Monday, November 28, 2011

The Radiance of Form

...The architect, by the disposition he knows,
Buildeth the structure of stone like a filter in the waters of the Radiance of God,
And giveth the whole building its sheen as to a pearl.

I welcome you to my new blog.   I have written (erratically) for the past few years at a blog Beatus Est, where I've written on architecture, art, and related topics.   A large percentage of the work that I did there was in terms of criticism, both for good architecture and against.   But over the past few months I've been trying to make my writing more focused on the philosophical aspects of art and architecture. 

Being trained at Thomas Aquinas College in philosophy in the "Great Books" tradition of liberal arts, I think writing on where philosophy intersects the world of art, is where I think I can contribute best.  By no means do I think I am the best at philosophy of art, but rather other subjects which I am interested in, such as architectural craft, history, urbanism and technology, are written about much better by others.  So I intend this blog to be primarily a place of discussion of the deeper matters of art and architecture, how they are influenced by philosophy and indeed how they influence philosophy back. 

To that end I spent a long time trying to find a more appropriate name for this blog.   Not only was I just a touch embarrassed by my poor Latin in the former title, but I wanted to find something that spoke poetically about art itself and architecture.   Listening to a lecture a while ago on literature I was struck by a quotation from the philosopher Jaques Maritain, who called beauty "the radiance of form."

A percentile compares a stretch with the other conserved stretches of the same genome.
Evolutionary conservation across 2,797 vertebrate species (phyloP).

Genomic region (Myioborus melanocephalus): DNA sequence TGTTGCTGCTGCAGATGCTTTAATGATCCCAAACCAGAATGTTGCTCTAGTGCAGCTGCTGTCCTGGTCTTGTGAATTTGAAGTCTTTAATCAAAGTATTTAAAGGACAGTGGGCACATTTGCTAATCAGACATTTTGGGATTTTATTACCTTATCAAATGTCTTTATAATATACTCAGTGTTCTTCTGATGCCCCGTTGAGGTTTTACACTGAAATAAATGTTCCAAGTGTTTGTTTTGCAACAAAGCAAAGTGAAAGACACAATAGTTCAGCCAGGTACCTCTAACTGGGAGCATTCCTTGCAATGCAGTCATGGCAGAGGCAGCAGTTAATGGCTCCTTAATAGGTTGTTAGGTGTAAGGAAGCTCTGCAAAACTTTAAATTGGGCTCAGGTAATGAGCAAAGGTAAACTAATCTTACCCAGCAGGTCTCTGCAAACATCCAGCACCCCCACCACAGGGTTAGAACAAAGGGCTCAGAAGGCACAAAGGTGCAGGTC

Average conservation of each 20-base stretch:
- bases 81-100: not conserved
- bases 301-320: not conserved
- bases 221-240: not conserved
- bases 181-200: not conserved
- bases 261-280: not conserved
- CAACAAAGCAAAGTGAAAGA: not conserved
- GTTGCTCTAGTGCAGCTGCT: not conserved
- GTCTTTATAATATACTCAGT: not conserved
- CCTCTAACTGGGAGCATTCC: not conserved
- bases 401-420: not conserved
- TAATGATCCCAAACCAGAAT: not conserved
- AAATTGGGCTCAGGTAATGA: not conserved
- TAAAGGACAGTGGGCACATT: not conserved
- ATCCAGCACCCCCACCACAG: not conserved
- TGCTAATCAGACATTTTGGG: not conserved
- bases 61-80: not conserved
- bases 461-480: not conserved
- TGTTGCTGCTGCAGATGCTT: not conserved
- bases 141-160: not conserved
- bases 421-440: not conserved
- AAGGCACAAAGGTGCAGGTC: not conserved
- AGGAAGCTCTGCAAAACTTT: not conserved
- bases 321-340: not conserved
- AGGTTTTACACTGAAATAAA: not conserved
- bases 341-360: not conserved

I sprung upon this phrase immediately as encapsulating both the aspect of beauty existing in the forms of architecture, but also a deeper philosophical meaning of the phrase.   He explains in "An Essay on Art" that the meaning of this term, the "radiance or the splendor, the mystery of a form" is in the "metaphysical sense of this word," that is he means form as the "whatness" of a particular thing.   That in beauty the true nature of something shines forth more clearly than a long series of syllogisms and argument could possibly explain.    This idea of true nature becoming revealed to us through beauty is one that I have been particularly interested in, and one that I intend this blog to explore further. 

I will be attempting to come up with a more regular schedule of posts, though from time to time, like this last month, I've been distracted by other writings that I hope I'll be able to share with you as well.